The other signatories were John Cornyn of Texas, Susan Collins of Maine, Charles Grassley of Iowa, Rob Portman of Ohio, Marco Rubio of Florida, Ben Sasse of Nebraska and Todd Young of Indiana.
In the letter, they noted the importance of the “free exchange of ideas” in US academia and acknowledged that the country should continue to attract “the best and brightest.”
“But the United States must also take reasonable steps to protect taxpayer-funded research from theft, diversion and ultimately weaponization against our own long-term national interests,” the senators wrote.
The letter also requested a briefing within one week on the “scope, nature and timeline” of the programme, “to better understand this significant and potentially deleterious impending policy change”.
The reported amnesty plan has been under discussion since the final few months of the Trump administration, the Journal reported, with high-level officials including the department’s top national security chief, John Demers, circulating a draft of the proposal.
The Justice Department did not respond to questions about the status of those considerations, but in their letter, the senators wrote that they had learned the department was planning to implement the programme “within the next few weeks”.
The fact that Demers, a Trump appointee, was involved in the proposal signalled that the amnesty programme would likely be rolled out in such a way that did not undo the numerous prosecutions Demers has overseen, said Ku. “It’s not like he’s a new Biden guy who’s just come in,” he said. “I’d be surprised if he’s going to throw out all the work they’ve been doing the last four years.”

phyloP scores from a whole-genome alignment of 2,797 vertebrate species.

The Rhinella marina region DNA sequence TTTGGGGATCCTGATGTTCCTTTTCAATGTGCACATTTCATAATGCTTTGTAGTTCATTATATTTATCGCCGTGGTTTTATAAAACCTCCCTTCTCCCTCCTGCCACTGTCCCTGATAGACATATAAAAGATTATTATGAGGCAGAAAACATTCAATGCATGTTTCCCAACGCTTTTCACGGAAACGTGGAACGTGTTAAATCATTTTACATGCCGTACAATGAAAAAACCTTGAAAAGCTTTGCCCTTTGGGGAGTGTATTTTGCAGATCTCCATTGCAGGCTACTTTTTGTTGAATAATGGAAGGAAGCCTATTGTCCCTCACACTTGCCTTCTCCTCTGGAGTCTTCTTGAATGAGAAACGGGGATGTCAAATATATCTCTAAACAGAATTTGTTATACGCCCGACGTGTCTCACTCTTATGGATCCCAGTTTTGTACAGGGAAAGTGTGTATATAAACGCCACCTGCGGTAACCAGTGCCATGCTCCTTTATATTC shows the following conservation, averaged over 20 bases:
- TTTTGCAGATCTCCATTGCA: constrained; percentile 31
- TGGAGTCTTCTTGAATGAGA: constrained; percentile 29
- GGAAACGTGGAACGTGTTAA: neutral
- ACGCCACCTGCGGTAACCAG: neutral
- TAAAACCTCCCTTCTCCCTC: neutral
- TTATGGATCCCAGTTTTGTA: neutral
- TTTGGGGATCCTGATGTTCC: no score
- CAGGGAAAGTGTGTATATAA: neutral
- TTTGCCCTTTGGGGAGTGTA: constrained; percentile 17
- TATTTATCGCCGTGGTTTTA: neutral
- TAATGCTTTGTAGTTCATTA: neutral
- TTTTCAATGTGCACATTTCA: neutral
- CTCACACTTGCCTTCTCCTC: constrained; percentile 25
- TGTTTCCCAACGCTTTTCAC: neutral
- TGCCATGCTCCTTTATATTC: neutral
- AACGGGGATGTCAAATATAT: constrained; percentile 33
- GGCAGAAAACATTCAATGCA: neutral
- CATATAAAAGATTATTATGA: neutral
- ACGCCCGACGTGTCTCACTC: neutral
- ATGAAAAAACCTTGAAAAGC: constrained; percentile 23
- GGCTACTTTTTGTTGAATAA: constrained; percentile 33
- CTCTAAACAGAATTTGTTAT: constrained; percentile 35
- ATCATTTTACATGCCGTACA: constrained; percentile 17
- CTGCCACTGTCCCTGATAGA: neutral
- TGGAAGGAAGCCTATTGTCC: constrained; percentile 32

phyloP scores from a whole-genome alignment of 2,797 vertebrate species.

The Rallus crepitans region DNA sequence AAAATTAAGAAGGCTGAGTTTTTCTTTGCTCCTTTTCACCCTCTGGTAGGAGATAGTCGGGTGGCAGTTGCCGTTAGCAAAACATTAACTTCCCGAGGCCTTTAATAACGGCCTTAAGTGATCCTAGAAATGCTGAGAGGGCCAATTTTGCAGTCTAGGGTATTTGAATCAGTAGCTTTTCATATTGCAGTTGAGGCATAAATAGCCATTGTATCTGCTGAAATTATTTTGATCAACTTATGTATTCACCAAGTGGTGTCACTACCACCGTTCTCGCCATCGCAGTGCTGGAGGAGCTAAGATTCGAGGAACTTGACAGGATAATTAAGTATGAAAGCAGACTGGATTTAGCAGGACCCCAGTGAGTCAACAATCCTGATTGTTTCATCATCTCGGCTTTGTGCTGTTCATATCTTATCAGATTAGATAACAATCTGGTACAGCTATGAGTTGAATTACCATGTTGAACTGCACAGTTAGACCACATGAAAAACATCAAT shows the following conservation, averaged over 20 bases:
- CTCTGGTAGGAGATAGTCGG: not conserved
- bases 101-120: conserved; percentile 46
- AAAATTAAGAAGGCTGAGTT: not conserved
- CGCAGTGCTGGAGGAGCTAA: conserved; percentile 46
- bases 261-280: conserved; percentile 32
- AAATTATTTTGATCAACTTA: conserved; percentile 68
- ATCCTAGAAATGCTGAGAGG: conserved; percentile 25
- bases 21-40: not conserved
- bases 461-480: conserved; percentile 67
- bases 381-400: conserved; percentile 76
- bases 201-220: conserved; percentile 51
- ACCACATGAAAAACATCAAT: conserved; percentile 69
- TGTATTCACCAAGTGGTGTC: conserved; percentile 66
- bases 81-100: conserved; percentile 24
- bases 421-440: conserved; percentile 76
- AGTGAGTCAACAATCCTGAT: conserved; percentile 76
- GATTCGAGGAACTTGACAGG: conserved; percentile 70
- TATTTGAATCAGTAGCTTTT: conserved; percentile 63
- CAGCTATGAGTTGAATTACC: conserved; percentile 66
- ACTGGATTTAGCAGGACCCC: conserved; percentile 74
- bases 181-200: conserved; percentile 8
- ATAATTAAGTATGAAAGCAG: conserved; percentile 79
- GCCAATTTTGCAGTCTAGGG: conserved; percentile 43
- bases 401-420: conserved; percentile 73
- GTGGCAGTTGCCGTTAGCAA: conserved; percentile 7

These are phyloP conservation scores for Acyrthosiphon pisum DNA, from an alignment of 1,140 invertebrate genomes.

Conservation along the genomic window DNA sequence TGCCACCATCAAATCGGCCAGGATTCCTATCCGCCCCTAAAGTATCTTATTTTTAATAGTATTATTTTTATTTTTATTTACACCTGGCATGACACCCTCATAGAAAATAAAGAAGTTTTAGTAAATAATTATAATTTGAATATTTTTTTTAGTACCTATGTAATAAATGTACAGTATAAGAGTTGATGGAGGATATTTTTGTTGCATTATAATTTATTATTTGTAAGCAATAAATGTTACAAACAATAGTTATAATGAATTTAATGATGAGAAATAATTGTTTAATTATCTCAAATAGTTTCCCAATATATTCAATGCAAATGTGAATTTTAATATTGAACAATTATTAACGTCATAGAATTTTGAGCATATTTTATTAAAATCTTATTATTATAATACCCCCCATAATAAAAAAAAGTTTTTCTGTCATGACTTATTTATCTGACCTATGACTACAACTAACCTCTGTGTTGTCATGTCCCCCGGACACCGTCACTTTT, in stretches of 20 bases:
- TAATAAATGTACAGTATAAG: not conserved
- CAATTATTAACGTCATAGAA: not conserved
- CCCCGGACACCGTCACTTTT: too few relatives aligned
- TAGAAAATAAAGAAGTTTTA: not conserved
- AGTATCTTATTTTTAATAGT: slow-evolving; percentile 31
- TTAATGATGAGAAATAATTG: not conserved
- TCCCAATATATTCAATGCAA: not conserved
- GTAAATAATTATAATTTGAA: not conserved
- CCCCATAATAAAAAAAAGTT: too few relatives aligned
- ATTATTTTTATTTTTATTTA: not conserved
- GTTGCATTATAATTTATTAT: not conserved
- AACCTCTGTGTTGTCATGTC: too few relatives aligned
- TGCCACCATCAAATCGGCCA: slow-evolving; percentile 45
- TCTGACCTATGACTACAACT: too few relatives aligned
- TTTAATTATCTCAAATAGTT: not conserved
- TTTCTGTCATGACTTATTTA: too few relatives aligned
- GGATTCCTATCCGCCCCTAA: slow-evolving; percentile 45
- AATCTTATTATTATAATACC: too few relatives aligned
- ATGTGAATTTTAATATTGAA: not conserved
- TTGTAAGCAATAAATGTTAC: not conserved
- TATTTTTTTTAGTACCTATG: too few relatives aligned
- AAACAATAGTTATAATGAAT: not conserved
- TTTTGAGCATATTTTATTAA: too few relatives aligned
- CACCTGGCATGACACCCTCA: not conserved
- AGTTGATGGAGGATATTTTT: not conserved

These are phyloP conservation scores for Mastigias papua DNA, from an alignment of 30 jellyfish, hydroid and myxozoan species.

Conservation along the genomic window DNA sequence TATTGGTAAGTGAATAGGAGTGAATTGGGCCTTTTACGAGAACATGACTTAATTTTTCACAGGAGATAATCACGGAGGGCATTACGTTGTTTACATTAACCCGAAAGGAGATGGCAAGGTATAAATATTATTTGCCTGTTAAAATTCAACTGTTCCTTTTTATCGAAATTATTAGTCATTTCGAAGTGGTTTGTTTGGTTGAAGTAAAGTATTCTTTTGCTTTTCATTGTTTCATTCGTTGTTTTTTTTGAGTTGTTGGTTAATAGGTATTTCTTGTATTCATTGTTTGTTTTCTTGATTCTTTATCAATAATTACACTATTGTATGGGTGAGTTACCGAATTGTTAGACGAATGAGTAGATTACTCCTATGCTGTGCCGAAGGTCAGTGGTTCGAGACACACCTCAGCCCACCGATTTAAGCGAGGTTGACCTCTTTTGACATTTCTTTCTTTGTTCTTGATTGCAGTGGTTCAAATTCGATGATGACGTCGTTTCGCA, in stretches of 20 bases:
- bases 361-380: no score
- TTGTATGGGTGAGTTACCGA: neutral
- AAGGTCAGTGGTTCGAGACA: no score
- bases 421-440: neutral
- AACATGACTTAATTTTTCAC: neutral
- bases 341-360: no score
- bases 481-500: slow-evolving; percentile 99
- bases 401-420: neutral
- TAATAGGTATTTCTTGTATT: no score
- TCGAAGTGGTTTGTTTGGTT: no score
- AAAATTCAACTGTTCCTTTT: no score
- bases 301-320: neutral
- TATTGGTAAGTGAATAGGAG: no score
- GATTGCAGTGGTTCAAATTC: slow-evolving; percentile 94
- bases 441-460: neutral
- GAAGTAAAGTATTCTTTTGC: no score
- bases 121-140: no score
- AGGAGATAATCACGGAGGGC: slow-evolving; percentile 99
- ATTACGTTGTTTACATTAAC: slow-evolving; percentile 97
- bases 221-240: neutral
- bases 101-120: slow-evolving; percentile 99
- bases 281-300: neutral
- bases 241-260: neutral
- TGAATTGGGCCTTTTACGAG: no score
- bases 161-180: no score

While details on the planned amnesty scheme remain scant, the programme appears to bear some resemblance to a recent appeal for the Biden administration to improve guidelines around funding disclosures and then give scholars the opportunity to adjust previous disclosures without fear of prosecution.
Delivered in January to then-President elect Joe Biden by Asian Americans Advancing Justice – AAJC and other advocacy groups, that appeal also included calls to end the DOJ’s China Initiative altogether and review past prosecutions brought under the initiative for potential racial profiling.
While the China Initiative was intended to combat economic espionage, “the reality is that federal prosecutors are charging Asian Americans and Asian immigrants with federal crimes based on administrative errors or minor offenses,” said Vivin Qiang, a program coordinator for AAJC’s anti-racial profiling project.
Qiang said it was possible to better educate scholars about the need to declare conflicts of interest “without targeting researchers of Asian descent for special scrutiny, and then criminalising minor conduct and mistakes such as making an error on conflict of interest form that can lead to an end in careers and [leave] lives in shambles.”
While awaiting more details about the nature of the amnesty, Qiang said AAJC was concerned about the prospect of any language that would identify beneficiaries as having committed some kind of economic espionage or other wrongdoing under the China initiative.
More from South China Morning Post:
- Outgoing US Justice Department officials call their ‘China Initiative’ to counter Beijing a success
- Chinese-American scientist’s world upended after he is swept up in US national security net
- US sets sights on Harvard professor and universities over Chinese funding amid heightened fear of IP leaks